The reigning National Basketball League of Canada most valuable player has traded for a former league MVP.
But it remains to be seen if Gabe Freeman will play for Carl English and the St. John’s Edge.
On Tuesday, the Edge acquired the rights to Freeman, named the NBL Canada’s top player in 2011-12, from the Saint John Riptide in exchange for the rights to Canadian guard Alex “Superman” Johnson, the Edge’s first-round pick in the league’s upcoming draft and future considerations.
In effect, it’s a swap of veteran players their former teams had protected, but didn’t believe they could re-sign.
Freeman, a 32-year-old, 6-6 forward, was the Riptide’s leading scorer when he left Saint John midway through last season for Baghdad and a team in Iraq’s top professional league.
The Edge probably have a small window of time in which to lure Freeman to Newfoundland. Starting today, any player on the protected lists of NBL Canada teams who haven’t yet come to an agreement with the protecting club, can accept offers from elsewhere in the league.
The original club then has 48 hours in which to match or surpass the offer.
English, the Edge’s star guard who has been acting as the team’s interim general manager this off-season said he has interest in at least four players who were on other team’s protected lists. But once again, he cautioned that signing or acquiring a player in the NBLC doesn’t guarantee that player will be a lock to actually play. Contracts are only effective within the league and can be trumped by outside offers.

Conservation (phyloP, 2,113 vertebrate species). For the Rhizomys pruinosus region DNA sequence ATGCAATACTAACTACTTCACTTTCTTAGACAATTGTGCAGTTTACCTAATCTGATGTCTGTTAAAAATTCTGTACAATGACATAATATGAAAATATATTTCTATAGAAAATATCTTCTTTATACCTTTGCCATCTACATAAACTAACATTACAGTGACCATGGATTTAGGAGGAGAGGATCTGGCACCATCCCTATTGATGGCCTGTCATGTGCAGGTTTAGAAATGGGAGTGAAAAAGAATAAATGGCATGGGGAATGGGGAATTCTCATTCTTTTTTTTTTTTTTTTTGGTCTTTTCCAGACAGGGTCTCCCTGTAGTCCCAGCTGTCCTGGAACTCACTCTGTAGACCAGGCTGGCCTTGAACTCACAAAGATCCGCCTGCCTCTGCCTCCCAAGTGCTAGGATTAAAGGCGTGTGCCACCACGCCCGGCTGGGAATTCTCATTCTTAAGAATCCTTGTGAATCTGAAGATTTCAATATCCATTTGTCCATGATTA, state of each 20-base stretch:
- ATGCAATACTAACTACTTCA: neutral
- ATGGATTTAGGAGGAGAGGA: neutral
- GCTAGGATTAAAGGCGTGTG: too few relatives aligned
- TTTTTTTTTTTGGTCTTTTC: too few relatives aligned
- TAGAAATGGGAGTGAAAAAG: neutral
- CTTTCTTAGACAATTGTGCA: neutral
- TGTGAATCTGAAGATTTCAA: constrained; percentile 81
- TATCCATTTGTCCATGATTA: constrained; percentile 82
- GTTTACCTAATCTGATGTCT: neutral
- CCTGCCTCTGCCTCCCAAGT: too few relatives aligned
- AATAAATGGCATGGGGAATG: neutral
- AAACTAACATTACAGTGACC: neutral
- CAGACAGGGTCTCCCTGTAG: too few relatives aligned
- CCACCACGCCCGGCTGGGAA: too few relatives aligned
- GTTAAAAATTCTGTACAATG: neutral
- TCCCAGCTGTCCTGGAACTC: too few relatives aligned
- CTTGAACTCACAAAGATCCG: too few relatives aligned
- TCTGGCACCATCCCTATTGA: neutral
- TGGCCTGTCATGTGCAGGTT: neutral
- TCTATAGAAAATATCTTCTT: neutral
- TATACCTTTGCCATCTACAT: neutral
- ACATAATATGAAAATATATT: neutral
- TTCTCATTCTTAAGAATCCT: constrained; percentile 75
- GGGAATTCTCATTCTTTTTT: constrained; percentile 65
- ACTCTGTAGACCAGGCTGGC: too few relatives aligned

“Like I’ve said before, the problem is that if you trade for players or sign them, you don’t ever know if they’ll be here or if you can keep them here,” said English, who said he expects the situation to soon become clearer as other leagues finalize their rosters for seasons that start earlier then the NBLC’s.
But he also predicts there will be changes right up until the start of the Edge’s regular season in November.
“It is what it is, but we’re working diligently to get the best players here. You target them and then see where it goes,” added English.
“You hope you can provide the right (situation) for them to want to come here, and sometimes you get lucky, but the reality is that if they get a job overseas, they’re probably going to take it.”
Freeman is probably a good example. He has played five seasons in the NBL Canada split between the London Lightning and Saint John, but the Arizona native has shown a willingness to market his considerable talent worldwide, which was obvious when he left North America for war-torn Iraq last winter.
Freeman has also played in leagues in the United States, Mexico, the Philippines and Australia, suiting up with 13 different teams in the last dozen years.
Wherever he’s played, he’s been among his club’s best players, if not the best.
In 2012, he led the Lightning to the championship in the NBLC’s inaugural season, earning both regular-season and playoff MVP honours. In 101 games over three seasons in Saint John, N.B., he averaged more than 20 points and just over 9.5 rebounds per game.
As for Johnson, the 30-year-old guard was a second-team NLBC all-Canadian in 2017-18 after starting 40 of 48 games for the Edge. He averaged 10 points per game and led the team in assists, averaging almost five per contest. Besides being an electric performer, he filled one of the mandated domestic slots — NBLC teams must have five Canadians on their 12-man active rosters.
But the Toronto native is believed to want to play closer to home — there are four NBLC teams in Ontario — which means the Riptide, like the Edge, probably have their work cut out for them in attempting to sign their latest acquisition.